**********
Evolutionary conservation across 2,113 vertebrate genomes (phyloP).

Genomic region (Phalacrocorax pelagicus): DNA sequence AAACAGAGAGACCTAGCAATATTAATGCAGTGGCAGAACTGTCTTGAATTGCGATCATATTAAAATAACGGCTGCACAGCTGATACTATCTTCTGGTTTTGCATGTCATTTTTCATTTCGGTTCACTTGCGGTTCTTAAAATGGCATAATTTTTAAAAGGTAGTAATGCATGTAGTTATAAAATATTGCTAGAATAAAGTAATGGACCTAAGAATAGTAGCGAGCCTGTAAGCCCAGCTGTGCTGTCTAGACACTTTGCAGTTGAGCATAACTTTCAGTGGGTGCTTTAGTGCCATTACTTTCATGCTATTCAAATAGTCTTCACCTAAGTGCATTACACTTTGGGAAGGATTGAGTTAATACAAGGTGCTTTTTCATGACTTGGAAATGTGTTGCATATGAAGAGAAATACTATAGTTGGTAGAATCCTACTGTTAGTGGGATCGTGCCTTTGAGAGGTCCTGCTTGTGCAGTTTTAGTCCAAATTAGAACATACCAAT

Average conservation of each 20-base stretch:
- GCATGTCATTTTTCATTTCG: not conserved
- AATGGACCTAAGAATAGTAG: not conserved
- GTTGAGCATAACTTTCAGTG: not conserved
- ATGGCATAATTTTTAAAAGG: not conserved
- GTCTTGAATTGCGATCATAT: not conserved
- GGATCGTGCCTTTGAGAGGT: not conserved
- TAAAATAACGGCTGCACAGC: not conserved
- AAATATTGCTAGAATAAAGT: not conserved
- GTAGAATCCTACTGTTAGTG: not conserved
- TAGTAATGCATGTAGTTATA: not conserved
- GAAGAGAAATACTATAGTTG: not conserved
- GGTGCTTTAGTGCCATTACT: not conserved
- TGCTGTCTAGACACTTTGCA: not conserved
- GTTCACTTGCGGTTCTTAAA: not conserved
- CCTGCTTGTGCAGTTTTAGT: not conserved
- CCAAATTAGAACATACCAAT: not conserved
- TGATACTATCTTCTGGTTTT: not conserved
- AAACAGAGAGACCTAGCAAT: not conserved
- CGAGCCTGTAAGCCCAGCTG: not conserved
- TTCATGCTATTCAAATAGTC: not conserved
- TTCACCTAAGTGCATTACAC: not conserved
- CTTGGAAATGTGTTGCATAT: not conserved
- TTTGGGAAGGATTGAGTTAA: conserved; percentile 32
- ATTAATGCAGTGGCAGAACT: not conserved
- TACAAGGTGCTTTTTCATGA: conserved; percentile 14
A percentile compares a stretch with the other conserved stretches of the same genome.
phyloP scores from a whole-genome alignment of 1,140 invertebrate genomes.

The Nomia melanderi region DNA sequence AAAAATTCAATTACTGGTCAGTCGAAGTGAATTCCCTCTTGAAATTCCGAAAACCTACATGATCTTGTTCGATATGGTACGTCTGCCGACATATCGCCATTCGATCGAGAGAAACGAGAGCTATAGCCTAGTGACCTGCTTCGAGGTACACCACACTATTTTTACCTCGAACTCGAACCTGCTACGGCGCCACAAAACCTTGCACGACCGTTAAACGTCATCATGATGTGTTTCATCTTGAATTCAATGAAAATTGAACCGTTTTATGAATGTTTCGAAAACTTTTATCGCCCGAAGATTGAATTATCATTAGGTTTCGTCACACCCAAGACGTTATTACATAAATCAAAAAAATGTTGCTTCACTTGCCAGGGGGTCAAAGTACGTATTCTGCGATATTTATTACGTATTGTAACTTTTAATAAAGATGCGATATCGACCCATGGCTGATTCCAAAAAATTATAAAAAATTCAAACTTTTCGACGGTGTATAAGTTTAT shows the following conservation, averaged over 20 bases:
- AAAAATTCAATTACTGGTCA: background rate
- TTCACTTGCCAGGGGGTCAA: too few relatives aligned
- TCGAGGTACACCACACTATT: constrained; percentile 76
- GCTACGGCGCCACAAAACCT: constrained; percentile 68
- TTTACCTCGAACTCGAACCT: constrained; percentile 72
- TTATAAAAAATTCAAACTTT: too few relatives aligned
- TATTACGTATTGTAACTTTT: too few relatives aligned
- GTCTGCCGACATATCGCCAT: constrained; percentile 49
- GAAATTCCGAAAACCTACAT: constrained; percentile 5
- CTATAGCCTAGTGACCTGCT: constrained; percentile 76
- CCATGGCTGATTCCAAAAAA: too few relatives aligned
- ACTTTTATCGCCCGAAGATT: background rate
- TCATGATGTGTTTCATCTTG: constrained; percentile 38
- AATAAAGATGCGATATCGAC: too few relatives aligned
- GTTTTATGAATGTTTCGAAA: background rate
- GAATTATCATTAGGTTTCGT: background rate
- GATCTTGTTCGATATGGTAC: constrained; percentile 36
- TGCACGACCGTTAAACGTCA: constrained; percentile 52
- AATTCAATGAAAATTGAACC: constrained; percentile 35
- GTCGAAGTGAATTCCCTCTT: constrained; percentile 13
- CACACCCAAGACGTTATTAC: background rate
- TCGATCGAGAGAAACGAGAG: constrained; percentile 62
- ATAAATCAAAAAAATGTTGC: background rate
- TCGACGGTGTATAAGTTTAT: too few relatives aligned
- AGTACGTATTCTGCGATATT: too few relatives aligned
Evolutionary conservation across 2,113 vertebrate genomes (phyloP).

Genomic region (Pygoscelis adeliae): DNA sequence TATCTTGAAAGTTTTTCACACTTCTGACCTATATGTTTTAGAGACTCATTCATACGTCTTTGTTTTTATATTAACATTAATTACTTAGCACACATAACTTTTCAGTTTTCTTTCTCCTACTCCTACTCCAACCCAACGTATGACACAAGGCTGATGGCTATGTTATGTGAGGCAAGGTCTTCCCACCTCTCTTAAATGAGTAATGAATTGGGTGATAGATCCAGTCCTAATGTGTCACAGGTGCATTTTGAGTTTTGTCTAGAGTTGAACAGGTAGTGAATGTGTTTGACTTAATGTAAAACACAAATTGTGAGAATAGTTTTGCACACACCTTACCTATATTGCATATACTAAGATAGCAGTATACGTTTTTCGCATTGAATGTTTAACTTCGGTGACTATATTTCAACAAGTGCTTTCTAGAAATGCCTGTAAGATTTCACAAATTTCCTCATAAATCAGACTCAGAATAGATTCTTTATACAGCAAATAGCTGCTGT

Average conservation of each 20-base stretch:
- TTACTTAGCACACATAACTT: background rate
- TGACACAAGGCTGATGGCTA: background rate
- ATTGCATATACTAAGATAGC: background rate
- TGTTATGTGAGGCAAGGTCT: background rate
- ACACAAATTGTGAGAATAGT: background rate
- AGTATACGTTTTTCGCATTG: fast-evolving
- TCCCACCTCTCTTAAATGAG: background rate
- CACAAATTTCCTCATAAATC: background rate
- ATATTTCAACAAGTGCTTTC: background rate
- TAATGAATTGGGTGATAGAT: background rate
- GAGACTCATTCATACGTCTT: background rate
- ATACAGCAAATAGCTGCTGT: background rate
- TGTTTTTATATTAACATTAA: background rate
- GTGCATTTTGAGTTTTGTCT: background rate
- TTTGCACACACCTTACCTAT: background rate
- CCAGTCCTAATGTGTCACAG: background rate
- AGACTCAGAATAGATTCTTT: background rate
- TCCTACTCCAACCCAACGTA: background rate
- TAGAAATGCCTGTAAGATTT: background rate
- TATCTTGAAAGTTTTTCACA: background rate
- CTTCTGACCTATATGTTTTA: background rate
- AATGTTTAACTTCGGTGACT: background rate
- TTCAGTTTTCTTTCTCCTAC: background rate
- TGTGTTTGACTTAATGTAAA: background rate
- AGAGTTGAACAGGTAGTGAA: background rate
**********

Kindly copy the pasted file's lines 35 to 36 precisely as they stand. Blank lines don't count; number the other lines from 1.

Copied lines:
- GCTACGGCGCCACAAAACCT: constrained; percentile 68
- TTTACCTCGAACTCGAACCT: constrained; percentile 72